Surf Anonymous Free
1: What does the registration key mean?
A registration key is a one-of-a-kind ID generated by the FME Licensing Assistant from system data. It's Safe's way of limiting a single fixed license to a single computer.
2: What is a registration key number?
A registration key is a code of letters and numbers that allows access to one of the many Thomson Reuters products, such as Westlaw, CLEAR, Firm Central, and more.
3: What is the registration key?
Each person will create an individual user account by entering the customer's account number, an online registration key (available from your local dealer), and basic billing and shipping address information. The account administrator will be the first account created.
Surf Anonymously Free hides your identity online by replacing your Internet connection’s regular IP with an anonymous IP that changes regularly. Hackers, identity thieves, and other would-be threats can’t see your real ID or location, and neither can those creepy ads that know what you’ve been looking at. We’ve tried similar utilities, but they slowed down our browsing enough that we simply stopped using them. But two things have happened: 1) Online threats to your privacy and security have gotten bigger, meaner, and nastier; and 2) global Internet connections have gotten way faster. Some of the newer safe surfing services we’ve tried have nearly kept up with our broadband connection, so we thought we’d try Surf Anonymously Free, which is free but limited to U.S.-only IPs. To use Surf Anonymously Free from a non-U.S. IP or to disguise a U.S. address as a foreign IP, a Pro version is available.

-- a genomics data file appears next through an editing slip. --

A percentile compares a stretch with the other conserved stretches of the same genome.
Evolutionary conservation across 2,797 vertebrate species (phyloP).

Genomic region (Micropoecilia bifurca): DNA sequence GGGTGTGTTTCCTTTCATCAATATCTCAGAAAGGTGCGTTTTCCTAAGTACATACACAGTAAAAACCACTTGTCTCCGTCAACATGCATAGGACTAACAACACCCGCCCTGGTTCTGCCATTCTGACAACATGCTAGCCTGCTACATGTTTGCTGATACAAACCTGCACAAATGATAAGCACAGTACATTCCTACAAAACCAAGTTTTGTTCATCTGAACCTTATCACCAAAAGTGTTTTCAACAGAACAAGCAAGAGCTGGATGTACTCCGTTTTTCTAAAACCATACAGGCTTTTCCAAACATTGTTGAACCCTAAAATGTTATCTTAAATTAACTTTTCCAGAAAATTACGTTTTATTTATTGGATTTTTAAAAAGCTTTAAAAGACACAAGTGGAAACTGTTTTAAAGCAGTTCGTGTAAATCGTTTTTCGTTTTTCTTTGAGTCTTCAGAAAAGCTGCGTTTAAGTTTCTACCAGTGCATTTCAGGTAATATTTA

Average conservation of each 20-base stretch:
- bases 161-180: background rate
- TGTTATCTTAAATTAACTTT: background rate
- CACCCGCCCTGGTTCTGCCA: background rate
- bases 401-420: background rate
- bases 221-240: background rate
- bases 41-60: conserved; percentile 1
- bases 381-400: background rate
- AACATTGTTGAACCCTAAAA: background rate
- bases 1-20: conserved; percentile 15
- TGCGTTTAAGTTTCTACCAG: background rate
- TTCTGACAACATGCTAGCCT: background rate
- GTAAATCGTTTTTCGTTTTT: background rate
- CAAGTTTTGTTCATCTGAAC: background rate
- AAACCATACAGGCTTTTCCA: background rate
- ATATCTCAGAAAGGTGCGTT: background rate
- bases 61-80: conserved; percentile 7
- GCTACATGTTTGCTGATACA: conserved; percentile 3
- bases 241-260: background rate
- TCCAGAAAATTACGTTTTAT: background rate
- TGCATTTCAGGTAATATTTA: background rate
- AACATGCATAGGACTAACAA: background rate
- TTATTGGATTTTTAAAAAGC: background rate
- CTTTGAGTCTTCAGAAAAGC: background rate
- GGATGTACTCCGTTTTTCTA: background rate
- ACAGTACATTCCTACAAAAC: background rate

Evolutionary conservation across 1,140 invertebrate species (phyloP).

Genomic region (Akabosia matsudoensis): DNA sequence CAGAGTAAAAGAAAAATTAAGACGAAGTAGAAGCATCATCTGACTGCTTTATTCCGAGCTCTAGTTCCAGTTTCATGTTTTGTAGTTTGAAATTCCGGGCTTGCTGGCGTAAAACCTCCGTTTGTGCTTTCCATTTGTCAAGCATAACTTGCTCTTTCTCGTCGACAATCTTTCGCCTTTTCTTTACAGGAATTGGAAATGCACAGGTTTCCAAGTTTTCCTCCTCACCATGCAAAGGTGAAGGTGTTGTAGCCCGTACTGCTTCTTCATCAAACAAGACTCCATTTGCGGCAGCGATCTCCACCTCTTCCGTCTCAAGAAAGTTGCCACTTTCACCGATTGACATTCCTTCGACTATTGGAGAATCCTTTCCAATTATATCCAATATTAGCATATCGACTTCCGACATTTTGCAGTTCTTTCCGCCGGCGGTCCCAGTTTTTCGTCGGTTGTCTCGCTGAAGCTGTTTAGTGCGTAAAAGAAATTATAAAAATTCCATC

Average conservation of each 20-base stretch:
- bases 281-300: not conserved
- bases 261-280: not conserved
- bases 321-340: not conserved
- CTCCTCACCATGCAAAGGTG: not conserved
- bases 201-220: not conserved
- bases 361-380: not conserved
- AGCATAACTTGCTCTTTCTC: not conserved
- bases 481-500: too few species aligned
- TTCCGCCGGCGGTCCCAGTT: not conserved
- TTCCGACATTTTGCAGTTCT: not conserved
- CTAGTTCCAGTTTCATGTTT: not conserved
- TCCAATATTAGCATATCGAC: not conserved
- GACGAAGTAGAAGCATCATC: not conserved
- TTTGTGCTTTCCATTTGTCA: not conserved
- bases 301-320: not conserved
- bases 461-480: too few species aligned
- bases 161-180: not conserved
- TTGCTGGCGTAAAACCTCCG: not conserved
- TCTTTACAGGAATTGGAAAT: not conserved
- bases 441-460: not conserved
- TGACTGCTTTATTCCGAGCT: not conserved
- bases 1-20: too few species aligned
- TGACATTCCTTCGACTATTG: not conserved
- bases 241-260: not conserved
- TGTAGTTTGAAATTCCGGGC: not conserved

Surf Anonymously Free’s user interface is about the size of a media player, but that’s fine with us since it’s small enough to keep open in a corner of your desktop. The program displayed national flags and IP addresses for two locations in numerals large enough to be seen at a glance: Our Real IP address, including our city and country, and the Fake IP Surf Anonymously Free showed to online snoops. Clicking “Check IP Info” opened a Web page proving that our Internet connection displayed the Fake IP. “Select Fake Location” opened a page of national flags we could sail under, but only by upgrading to the Pro version.
Surf Anonymously Free hid our IP, but what about speed? We opened some bandwidth tests to see if using the Fake IP slowed our connection. As we expected, it did, but nowhere near as much as we feared it would, at least most of the time. We had to reselect our location for each bandwidth test, too, so obviously our real location was hidden. We had plenty of opportunities to upgrade from Surf Anonymously Free to Surf Anonymously Pro, but unless you need or want an international IP, the freeware does the job.